For what, hopefully, will be Hosni Mubarak’s last presidential visitto the United States, the ageing autocrat is allegedly paying US-based Egyptians to demonstrate their support for him. The going rate is said to be $100. Oh dear, the US is so expensive. Back in Egypt, I’m told, the usual reward for this sort of thing is a quarter chicken and a fizzy drink.
Amid growing talk about Mubarak’s successor, most eyes are focused on the president’s son, Gamal, but in an article for Foreign Policy Issandr Amrani looks at the most frequently mentioned alternative candidate for the job: intelligence chief Omar Suleiman.
Although Suleiman’s chances may be slim (barring a coup), he does seem to have support across the political spectrum:
A leftist leader of the Kefaya movement, Abdel Halim Qandil, has urged the military to save the country from a Mubarak dynasty. The liberal intellectual Osama Ghazali Harb – a former Gamal acolyte who turned to the opposition and founded the National Democratic Front party – has openly advocated a military takeover followed by a period of "democratic transition."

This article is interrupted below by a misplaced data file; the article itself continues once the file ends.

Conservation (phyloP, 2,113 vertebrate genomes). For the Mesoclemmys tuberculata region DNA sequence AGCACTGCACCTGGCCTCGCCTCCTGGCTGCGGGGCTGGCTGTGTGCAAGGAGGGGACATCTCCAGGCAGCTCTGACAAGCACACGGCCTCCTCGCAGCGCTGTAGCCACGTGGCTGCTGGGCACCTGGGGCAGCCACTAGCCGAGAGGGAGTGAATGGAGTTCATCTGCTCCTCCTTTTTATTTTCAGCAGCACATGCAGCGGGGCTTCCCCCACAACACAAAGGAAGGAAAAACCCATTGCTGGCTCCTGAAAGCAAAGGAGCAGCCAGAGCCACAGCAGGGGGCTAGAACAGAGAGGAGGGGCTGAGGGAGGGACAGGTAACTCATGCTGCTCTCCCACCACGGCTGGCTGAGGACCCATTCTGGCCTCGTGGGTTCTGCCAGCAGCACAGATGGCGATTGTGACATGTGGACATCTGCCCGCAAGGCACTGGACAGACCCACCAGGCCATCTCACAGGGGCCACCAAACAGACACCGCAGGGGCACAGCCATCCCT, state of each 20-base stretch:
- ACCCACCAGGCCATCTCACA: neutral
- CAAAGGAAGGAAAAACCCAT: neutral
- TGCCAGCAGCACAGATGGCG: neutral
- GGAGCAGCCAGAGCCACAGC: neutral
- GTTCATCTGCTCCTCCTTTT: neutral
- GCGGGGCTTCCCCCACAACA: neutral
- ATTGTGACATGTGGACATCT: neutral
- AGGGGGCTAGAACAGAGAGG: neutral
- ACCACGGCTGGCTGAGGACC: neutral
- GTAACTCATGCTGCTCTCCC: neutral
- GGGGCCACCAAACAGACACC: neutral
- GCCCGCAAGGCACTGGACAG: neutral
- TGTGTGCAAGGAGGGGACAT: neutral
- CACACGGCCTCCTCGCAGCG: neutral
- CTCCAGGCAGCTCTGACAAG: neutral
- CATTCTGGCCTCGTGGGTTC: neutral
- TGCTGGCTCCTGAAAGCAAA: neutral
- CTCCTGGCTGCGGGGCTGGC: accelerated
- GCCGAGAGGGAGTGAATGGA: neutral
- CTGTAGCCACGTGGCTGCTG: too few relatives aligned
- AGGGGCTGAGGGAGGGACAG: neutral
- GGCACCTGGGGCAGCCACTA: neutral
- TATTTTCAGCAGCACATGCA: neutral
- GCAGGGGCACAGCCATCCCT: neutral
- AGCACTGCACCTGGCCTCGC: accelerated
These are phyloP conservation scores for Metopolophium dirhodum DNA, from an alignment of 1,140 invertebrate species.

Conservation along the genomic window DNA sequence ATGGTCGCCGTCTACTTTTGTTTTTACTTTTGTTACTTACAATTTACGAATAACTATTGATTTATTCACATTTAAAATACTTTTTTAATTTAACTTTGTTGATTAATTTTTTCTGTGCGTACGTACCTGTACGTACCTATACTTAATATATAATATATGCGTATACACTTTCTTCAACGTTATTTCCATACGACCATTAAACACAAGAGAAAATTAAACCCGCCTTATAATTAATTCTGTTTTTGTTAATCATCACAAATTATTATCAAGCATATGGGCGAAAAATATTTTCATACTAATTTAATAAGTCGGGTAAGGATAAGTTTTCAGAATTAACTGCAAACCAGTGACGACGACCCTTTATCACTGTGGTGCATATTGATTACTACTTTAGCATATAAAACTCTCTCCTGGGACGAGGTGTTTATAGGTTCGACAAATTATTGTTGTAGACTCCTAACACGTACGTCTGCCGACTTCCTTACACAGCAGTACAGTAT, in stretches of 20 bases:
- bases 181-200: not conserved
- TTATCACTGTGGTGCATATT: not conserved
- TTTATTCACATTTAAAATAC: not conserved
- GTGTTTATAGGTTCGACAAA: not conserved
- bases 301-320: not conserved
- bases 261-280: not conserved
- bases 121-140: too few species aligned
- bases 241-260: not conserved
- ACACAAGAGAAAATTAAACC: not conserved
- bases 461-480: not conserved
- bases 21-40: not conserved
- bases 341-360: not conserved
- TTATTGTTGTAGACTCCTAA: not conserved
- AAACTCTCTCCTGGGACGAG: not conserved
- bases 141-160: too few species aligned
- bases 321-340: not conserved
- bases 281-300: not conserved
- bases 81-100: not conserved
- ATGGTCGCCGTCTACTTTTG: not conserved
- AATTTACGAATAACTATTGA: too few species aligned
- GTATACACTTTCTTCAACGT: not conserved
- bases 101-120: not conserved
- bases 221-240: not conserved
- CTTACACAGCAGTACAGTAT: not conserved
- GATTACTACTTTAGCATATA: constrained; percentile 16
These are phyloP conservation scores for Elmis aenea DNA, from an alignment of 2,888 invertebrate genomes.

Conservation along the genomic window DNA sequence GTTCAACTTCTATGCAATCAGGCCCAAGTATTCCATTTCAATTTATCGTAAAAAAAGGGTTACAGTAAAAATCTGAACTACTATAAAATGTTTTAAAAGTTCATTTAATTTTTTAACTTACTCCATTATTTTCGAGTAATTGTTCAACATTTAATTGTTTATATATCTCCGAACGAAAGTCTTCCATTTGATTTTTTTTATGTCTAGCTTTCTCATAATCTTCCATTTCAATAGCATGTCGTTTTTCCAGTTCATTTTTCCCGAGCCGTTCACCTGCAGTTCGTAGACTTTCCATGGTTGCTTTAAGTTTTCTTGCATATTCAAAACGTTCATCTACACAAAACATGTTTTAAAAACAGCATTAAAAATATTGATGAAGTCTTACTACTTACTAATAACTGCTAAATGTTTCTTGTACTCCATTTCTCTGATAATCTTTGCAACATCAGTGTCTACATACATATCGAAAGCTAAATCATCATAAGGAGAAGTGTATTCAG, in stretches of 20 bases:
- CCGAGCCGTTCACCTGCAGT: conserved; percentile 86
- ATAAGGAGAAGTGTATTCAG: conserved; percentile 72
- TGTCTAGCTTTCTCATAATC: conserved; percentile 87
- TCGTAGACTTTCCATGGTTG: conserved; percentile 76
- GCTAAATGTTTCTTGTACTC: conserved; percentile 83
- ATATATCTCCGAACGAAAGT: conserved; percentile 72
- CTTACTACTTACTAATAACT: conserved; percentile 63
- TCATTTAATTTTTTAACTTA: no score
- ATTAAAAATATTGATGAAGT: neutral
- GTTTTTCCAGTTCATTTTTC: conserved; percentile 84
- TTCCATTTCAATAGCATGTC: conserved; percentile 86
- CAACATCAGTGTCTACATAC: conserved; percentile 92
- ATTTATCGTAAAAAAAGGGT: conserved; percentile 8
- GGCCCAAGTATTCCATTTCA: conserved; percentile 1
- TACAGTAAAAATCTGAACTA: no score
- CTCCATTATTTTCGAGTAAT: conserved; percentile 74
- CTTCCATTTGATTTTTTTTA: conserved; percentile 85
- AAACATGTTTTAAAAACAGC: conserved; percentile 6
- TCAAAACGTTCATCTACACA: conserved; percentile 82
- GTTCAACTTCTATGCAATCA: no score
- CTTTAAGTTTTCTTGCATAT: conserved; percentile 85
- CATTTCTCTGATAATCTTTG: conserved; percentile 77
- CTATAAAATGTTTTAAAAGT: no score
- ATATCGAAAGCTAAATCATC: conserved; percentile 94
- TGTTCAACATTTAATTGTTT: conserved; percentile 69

Hisham Kassem, head of the Egyptian Organisation for Human Rights, also has stated that a Suleiman presidency would be vastly preferable to another Mubarak one. On Facebook, Twitter, and blogs, partisans of a Suleiman presidency make the same argument …
For Amrani, though, the choice is a dismal one:
Neither Gamal Mubarak nor Omar Suleiman presents a clear departure from the present state of affairs. Neither offers the new social contract that so many of Egypt's 80 million citizens are demanding in strikes and protests. The prevalence of the Gamal vs. Omar debate, more than anything, highlights the low expectations ordinary Egyptians have for a democratic succession to Hosni Mubarak's 28-year reign.
Posted by Brian Whitaker, 19 August 2009.